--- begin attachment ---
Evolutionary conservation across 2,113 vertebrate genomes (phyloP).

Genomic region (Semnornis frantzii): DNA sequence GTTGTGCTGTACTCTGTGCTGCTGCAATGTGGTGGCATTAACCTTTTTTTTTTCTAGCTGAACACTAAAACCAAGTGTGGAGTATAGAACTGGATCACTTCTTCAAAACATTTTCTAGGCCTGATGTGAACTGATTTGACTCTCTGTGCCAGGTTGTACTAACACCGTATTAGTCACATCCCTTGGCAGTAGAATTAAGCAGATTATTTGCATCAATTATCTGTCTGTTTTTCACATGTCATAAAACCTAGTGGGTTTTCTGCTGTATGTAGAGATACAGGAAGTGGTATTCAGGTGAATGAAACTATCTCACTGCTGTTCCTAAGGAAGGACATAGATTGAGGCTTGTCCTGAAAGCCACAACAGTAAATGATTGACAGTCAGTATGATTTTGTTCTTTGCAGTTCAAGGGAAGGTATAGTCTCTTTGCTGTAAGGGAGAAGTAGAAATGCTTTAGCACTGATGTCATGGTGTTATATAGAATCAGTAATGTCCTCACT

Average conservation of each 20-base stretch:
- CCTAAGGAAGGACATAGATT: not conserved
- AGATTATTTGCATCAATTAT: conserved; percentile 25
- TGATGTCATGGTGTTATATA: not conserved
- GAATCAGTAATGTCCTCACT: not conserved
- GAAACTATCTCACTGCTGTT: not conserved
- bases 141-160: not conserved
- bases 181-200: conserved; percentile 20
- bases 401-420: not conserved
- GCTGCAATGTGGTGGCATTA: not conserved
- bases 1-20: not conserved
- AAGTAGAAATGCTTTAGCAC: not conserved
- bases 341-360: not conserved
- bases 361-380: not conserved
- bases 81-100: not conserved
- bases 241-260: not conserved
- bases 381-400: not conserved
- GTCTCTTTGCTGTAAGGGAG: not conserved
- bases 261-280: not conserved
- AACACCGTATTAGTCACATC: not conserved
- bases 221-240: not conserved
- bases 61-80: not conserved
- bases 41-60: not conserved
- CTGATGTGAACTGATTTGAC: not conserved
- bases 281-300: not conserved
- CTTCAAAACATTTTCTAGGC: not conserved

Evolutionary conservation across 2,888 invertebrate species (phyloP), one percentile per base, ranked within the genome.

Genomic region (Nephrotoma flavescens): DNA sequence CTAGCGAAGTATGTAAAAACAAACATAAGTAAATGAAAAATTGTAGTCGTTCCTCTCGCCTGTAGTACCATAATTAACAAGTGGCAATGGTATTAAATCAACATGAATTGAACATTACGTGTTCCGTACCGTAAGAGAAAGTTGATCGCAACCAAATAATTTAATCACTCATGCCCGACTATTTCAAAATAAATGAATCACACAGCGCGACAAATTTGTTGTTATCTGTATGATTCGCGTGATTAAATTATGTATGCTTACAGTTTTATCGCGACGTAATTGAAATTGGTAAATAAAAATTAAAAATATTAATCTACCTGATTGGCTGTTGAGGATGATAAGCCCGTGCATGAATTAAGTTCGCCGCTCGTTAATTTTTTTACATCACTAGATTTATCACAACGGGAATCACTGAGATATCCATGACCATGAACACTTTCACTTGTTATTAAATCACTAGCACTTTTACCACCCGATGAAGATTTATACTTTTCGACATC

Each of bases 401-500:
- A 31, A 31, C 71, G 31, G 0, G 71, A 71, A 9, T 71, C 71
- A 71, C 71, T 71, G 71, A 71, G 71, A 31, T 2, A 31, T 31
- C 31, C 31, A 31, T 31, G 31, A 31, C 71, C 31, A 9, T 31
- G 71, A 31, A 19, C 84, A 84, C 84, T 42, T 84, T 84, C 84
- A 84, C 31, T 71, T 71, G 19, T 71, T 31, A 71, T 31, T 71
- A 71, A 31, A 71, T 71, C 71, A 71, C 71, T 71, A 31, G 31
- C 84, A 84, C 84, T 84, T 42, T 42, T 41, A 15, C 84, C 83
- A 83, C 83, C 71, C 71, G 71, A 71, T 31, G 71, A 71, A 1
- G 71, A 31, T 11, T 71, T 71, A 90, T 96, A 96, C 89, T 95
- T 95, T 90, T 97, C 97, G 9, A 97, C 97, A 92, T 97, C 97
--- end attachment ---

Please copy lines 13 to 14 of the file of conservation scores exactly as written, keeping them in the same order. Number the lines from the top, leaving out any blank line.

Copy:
- bases 1-20: not conserved
- AAGTAGAAATGCTTTAGCAC: not conserved